Foot Warmers

Before the mid-1800’s, American homes and public spaces were often poorly heated. One device that helped early Americans keep warm was the foot warmer. Foot warmers are a box with holes poked in the sides and a tray inside for hot coals.

In the 17th, 18th, and early 19th centuries, women and children carried foot warmers to meetings or to church.¬†Women’s long skirts would hang over the foot warmer, holding in the heat.

Although improvements in heating occurred in the 1820’s, foot warmers continued to be used in sleighs and carriages. In the late 1800’s and early 1900’s, heated concrete blocks were used as foot warmers in automobiles.

Foot warmers were made of wood, tin, brass, or a combination of these materials. The holes punched into wood and tin foot warmers often formed a pattern or design.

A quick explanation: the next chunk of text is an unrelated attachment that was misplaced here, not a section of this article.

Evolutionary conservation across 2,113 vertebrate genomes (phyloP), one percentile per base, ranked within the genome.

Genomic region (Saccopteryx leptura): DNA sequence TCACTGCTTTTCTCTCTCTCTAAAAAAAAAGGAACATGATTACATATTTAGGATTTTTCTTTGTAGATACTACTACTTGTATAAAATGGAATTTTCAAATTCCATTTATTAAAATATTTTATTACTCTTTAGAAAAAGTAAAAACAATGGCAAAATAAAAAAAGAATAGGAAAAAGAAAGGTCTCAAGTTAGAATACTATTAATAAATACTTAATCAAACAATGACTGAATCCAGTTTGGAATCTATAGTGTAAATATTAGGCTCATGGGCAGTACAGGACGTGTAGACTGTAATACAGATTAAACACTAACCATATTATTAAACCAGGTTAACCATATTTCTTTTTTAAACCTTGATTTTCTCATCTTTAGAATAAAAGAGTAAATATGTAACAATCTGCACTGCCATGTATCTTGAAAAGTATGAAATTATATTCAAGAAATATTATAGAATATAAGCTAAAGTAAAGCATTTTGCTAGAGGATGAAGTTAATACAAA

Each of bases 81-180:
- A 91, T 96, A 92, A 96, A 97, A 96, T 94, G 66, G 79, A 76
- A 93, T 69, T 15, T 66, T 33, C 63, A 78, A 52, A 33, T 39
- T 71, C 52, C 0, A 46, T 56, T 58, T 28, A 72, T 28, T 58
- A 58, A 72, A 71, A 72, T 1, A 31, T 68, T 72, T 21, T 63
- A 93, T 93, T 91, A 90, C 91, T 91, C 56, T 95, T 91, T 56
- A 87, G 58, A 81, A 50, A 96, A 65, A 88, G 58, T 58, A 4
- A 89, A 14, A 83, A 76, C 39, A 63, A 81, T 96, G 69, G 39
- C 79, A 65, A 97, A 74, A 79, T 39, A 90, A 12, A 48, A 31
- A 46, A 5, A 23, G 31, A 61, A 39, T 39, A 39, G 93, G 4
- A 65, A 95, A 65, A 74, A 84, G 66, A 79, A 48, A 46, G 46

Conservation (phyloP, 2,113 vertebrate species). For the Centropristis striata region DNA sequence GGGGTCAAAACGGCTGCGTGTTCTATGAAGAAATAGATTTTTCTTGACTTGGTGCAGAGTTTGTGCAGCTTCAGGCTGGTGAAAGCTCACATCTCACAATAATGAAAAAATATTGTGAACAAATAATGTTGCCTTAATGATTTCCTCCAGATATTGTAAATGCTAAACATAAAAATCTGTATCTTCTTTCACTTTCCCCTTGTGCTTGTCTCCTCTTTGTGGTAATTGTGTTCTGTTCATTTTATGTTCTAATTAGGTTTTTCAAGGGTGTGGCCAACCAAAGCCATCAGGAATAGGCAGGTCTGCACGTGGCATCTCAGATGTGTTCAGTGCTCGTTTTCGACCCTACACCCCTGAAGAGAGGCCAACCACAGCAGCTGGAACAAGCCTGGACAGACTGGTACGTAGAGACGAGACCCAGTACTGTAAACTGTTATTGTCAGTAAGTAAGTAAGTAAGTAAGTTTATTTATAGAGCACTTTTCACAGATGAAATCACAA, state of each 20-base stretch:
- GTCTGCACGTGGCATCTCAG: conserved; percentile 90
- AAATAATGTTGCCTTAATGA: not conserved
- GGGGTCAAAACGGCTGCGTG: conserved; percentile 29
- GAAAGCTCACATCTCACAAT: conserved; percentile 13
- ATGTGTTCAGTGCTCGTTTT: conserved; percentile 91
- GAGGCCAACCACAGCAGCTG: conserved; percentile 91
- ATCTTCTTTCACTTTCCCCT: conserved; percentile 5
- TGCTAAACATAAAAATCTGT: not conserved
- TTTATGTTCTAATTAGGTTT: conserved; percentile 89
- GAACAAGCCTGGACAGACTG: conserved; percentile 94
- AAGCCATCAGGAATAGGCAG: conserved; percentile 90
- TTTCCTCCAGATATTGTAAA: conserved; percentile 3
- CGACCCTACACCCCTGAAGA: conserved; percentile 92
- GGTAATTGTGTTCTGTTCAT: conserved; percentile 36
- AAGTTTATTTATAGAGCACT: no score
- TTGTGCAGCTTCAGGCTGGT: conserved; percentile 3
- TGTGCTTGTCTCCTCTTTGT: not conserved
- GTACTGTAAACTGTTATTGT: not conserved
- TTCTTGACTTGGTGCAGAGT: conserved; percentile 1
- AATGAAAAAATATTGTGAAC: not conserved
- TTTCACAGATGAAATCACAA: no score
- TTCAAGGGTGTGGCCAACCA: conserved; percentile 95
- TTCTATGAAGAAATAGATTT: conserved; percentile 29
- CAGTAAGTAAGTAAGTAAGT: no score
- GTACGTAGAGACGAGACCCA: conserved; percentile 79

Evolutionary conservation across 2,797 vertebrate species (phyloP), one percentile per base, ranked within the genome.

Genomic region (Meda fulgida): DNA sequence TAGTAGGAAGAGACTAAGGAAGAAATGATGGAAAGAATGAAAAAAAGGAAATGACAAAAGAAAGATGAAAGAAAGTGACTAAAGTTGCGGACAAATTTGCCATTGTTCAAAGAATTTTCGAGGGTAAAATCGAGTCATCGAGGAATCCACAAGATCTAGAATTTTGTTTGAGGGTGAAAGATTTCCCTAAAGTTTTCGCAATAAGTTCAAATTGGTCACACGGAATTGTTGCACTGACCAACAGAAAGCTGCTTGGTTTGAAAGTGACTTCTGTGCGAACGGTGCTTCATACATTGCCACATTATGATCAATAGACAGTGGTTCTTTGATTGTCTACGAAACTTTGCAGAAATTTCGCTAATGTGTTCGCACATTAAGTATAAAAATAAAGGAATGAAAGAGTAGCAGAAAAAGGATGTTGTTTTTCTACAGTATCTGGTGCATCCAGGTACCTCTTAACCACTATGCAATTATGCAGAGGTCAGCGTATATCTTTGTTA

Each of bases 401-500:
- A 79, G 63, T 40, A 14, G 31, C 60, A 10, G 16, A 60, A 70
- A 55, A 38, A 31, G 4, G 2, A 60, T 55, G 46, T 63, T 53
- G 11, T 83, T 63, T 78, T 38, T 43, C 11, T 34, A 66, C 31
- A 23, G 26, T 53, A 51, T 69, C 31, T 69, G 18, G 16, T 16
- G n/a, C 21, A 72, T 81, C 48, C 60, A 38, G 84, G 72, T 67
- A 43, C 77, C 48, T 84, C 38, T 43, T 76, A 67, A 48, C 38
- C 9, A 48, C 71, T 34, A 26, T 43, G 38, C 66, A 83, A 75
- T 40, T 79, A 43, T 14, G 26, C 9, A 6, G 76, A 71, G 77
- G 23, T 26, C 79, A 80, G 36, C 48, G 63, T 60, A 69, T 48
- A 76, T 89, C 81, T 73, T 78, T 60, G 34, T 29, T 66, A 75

birdhartThis example from the METC collection is likely from the late 1700’s or early 1800’s, made of wood and tin. It has a sliding front panel that reveals a metal tray for the hot coals. Ventilation holes in the sides form decorative patterns, three of which depict a bird with a heart carved in its center. Popular in early America as wedding gifts, foot warmers were commonly decorated with hearts.¬†The presence of both birds and hearts on this foot warmer is reminiscent of the use of hearts, birds, and flowers by German immigrant artists in Pennsylvania who worked in the Fraktur style. Yet, Hearts also appear in combination with the Federal Eagle in early US folk art.

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